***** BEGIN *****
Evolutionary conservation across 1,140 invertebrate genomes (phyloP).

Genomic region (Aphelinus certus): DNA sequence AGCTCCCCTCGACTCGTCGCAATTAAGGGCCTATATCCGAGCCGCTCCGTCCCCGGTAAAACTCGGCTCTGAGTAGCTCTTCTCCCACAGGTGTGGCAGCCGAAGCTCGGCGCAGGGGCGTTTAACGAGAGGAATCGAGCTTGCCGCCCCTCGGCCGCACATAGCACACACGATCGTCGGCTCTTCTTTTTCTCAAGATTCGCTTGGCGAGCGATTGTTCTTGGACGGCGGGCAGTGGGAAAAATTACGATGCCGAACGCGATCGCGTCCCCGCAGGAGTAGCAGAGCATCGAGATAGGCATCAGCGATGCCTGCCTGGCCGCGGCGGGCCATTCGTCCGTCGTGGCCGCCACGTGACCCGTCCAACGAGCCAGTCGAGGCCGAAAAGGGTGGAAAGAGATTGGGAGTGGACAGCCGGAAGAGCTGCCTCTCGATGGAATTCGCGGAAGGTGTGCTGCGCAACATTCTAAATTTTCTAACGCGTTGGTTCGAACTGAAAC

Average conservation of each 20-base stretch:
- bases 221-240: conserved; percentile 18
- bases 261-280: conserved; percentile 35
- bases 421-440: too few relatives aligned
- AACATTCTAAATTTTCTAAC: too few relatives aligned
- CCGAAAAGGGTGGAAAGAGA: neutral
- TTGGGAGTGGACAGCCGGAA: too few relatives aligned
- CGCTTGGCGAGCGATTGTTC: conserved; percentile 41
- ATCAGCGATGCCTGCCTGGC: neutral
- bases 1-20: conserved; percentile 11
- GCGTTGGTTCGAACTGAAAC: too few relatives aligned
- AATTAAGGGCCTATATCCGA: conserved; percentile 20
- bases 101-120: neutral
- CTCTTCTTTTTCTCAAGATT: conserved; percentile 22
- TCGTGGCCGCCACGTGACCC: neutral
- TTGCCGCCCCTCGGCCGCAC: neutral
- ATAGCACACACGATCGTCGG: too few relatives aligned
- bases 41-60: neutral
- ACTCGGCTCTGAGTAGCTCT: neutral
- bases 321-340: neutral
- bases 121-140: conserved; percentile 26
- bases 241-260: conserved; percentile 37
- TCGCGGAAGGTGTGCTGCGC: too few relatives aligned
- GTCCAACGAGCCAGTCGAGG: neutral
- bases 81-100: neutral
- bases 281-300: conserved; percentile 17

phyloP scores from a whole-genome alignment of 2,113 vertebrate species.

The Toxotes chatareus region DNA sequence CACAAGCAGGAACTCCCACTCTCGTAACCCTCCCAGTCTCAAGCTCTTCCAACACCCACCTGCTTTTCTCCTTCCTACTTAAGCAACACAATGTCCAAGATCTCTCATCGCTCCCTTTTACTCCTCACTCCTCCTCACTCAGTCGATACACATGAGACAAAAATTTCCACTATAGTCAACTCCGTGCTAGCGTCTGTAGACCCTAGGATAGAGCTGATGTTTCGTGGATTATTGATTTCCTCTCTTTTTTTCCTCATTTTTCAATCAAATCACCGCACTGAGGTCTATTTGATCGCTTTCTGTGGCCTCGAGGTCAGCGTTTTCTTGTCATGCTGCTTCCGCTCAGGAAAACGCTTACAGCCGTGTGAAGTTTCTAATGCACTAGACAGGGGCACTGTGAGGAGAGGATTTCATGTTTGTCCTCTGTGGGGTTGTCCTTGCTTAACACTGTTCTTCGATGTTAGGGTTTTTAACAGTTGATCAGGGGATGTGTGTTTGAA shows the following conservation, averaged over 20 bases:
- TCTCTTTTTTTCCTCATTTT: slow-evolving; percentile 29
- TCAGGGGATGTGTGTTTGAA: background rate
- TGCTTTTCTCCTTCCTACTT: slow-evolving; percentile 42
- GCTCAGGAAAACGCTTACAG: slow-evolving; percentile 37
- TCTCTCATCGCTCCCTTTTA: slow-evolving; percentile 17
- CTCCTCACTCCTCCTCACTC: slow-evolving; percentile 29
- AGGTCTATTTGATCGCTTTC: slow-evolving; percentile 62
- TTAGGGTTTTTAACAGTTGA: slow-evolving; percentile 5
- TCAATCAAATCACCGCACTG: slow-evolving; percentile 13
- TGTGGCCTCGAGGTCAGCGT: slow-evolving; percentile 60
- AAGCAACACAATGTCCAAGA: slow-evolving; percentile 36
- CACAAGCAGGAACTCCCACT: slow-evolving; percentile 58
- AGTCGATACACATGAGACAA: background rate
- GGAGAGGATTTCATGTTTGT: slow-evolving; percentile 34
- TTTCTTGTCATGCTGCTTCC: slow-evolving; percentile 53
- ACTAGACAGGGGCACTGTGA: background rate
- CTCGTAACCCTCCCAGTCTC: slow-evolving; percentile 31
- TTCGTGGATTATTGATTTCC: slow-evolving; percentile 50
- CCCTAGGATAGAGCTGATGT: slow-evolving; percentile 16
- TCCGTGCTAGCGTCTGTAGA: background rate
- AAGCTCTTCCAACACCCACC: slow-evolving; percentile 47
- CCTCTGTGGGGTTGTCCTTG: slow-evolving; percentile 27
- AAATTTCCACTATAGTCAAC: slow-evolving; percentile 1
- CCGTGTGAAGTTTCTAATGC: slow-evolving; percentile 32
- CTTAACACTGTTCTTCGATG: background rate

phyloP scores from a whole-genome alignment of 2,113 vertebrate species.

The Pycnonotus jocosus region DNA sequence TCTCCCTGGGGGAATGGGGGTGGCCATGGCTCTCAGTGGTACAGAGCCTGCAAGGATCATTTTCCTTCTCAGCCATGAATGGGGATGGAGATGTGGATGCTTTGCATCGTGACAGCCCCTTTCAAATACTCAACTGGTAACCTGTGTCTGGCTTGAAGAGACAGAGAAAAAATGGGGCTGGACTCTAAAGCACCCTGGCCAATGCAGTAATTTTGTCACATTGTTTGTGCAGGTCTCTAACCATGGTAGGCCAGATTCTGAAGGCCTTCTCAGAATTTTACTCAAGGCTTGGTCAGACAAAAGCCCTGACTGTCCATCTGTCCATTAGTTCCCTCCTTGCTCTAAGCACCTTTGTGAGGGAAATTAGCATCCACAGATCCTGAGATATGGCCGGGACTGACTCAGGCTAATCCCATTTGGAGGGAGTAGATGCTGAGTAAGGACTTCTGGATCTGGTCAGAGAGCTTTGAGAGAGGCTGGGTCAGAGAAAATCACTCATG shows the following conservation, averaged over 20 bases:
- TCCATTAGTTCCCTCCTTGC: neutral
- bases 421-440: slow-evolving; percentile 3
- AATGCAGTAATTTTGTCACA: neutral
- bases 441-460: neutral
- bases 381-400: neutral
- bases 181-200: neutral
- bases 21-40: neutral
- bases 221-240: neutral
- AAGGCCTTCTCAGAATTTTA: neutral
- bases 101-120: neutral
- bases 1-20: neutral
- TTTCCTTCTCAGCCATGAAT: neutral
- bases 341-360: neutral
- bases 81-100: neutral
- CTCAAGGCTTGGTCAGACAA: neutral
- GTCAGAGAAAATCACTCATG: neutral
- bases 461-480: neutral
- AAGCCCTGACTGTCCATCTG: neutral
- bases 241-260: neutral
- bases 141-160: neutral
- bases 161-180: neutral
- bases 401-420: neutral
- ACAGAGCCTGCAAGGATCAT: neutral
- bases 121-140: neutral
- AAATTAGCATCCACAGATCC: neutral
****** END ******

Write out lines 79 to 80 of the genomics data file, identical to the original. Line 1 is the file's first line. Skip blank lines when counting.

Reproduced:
- bases 401-420: neutral
- ACAGAGCCTGCAAGGATCAT: neutral